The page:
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May 01, 2019
Long live the (automated) network!
By: Charles Nebolsky

In a new article published on Accenture.com, “The network is dead! Long live the network!” Ryan Wickham and I look at the increasing importance of automation to improve the quality and security of today’s software-defined networks.

Seeing the network as a companywide software platform means that the network is no longer a set of physical boxes (that’s dead), but instead a set of virtual software that can be quickly and easily deployed and distributed (long live the network!). The network can also be readily updated, making a company more agile—better able to respond quickly to business needs and opportunities.

Automation is a vital component to turning distributed networks into business value.

 

 
 

Why is network automation important?

From one perspective, automation in a network context is not new. Yet traditional approaches to automation only meant things like pushing out some basic configurations to routers and switches.

In a more complex environment of larger and growing networks, automation is one of the technology-based solutions that is vital to turning distributed networks into business value. Today’s IT has a heavy focus on rapid development and a DevOps mindset. New network automation capabilities are critical to keep pace with rapid-release cycle times and constant iterations of capabilities. Automation is the key to making sure that network changes or updates are seamlessly configured and translated across different IT environments.

Improving quality

Network automation capabilities are reducing human error and providing more and easier ways to automate the deployment, management and change of network services. More of the tasks that were previously done manually get changed out by massive waves of scripting, coding and systems automation.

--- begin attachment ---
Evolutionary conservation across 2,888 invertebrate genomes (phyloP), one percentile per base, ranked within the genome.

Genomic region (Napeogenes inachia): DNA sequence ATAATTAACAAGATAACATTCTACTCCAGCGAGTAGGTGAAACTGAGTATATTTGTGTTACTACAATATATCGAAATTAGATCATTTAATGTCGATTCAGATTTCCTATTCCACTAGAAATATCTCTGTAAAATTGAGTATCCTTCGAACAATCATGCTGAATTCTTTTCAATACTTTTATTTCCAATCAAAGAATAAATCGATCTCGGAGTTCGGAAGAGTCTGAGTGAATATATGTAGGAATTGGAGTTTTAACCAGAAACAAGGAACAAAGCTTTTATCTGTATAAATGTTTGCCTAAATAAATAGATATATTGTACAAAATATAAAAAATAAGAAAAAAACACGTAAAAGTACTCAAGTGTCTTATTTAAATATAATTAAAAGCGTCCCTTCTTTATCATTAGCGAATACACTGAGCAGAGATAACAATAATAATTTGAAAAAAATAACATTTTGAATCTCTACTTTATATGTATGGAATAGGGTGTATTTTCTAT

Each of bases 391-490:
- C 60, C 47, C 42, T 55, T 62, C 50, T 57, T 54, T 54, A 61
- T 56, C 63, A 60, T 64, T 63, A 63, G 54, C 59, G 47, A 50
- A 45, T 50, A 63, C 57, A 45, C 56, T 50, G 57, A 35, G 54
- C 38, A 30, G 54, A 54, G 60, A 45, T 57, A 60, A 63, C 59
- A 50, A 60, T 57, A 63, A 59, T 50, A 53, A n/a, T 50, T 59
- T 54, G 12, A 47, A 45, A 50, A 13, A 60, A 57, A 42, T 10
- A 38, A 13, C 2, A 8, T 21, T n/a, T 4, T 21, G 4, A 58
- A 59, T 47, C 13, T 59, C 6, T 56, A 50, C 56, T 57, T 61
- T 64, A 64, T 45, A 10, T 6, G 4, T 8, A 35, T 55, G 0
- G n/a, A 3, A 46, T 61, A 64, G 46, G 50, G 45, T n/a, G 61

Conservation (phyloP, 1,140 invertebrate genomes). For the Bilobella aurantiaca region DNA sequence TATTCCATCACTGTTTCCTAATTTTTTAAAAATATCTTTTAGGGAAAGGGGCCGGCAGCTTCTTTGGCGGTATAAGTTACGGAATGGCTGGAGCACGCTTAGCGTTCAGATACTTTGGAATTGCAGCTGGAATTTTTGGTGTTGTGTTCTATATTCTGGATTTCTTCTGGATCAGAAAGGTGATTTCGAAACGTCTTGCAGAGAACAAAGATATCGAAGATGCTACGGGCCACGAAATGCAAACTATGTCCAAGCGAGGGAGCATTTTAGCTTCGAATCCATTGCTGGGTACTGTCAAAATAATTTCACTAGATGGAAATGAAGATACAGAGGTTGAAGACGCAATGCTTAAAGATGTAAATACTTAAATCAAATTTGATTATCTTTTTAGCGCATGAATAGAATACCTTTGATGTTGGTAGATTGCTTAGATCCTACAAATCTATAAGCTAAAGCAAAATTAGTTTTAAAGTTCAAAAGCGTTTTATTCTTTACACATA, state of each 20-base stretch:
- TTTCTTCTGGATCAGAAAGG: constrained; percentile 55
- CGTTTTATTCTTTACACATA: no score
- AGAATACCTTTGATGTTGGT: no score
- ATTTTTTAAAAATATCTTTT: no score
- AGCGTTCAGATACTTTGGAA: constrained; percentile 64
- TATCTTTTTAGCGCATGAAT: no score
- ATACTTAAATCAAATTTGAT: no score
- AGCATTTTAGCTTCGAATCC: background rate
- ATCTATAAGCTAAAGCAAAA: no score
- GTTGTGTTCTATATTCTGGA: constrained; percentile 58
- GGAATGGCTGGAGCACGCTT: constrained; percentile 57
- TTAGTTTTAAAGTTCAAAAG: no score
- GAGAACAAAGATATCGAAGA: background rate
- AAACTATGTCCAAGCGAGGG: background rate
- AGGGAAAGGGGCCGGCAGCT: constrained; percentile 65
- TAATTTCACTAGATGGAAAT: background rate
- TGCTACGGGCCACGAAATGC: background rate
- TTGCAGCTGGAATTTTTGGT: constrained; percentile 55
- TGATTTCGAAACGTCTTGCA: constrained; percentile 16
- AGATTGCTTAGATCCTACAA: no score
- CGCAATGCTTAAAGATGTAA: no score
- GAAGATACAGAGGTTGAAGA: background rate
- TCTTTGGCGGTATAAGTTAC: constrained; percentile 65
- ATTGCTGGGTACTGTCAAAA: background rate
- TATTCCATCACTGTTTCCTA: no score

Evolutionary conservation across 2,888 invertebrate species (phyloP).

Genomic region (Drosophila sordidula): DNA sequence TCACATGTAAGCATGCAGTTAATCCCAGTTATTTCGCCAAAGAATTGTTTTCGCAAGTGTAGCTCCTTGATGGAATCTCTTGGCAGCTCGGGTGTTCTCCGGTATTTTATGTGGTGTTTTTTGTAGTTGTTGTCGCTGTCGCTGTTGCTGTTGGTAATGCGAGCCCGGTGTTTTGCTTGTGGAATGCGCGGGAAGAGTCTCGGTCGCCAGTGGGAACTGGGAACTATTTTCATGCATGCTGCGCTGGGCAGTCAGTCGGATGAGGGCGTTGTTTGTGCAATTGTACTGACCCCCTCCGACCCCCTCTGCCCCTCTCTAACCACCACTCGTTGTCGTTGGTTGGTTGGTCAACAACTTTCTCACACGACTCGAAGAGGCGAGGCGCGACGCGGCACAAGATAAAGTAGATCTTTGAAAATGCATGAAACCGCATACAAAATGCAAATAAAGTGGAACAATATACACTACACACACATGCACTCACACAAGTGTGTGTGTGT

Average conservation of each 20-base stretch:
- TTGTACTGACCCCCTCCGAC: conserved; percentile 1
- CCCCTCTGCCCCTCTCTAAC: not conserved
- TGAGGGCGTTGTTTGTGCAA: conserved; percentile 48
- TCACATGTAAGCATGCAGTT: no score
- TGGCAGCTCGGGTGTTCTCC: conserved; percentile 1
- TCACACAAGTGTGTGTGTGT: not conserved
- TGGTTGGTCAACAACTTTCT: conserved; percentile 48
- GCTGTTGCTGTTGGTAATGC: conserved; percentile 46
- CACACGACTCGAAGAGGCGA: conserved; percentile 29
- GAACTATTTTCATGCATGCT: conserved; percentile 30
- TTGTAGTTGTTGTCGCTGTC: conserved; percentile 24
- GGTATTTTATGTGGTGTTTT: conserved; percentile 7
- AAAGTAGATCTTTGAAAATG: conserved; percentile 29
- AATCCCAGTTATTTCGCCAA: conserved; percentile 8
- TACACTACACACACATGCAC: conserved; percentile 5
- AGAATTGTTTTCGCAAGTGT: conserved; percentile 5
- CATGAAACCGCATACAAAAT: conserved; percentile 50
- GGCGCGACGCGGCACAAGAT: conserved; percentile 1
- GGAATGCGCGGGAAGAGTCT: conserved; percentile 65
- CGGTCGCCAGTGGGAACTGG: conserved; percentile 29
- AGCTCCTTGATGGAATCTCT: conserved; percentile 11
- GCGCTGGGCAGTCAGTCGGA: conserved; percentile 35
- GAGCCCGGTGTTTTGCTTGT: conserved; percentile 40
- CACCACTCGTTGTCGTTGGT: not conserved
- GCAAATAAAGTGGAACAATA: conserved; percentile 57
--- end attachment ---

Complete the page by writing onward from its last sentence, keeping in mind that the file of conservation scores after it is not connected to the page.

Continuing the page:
This has an immediate positive impact on quality. Whenever you introduce people into a network management environment there’s a risk of errors in rekeying information such as configurations. This applies to your development and management ecosystem, as well. If a provider uses people to manually key service tickets or make changes to the network, they can make errors much more readily than an automated deployment.

Automation means network deployment processes can happen seamlessly with minimal human intervention.

Embedding security

Today, networks must be designed from the beginning with security in mind, rather than having security added after the fact. Trying to meet dynamic security requirements with multiple touchpoints could result in taking days and weeks to implement a single change. The network supporting New IT requires automation to handle one-touch security policy updates.

Making network automation happen

What should companies be doing to increase the presence of automation in their network capabilities? Here are a few imperatives:

  1. Pilot and evolve. Find critical areas that are ripe for automation. Many times, companies are so busy working to restore outages that they do not have the time to perform routine upgrades. That, in turn, causes security and performance vulnerabilities throughout the network.

  2. Focus on integration synergies. When supporting cloud development, integrate cloud deployment and management tools into a platform. The Accenture Cloud Platform is a great example of this type of capability.

  3. Find scale. A key value proposition of automation is how quickly it scales. That means companies need to find their most important present and future capabilities that need rapid scaling and support those.

  4. Rethink processes and governance. Having the technology won’t help if you have the same cumbersome committee and review processes. Most companies will need to rethink governance and signoff processes to fully take advantage of automation and enable agile operations.

Conclusion: The future depends on network automation

In addition to its quality and security benefits—as well as its ability to support frequent releases of new features—automation is essential to meet the scope and scale of IoT and other new technologies. The old way of manually updating network equipment doesn’t work for upgrading tomorrow’s virtual networks of sensors. Future technologies like artificial intelligence and blockchain will require flexible new network capabilities. In other words, the future really does depend on network automation.


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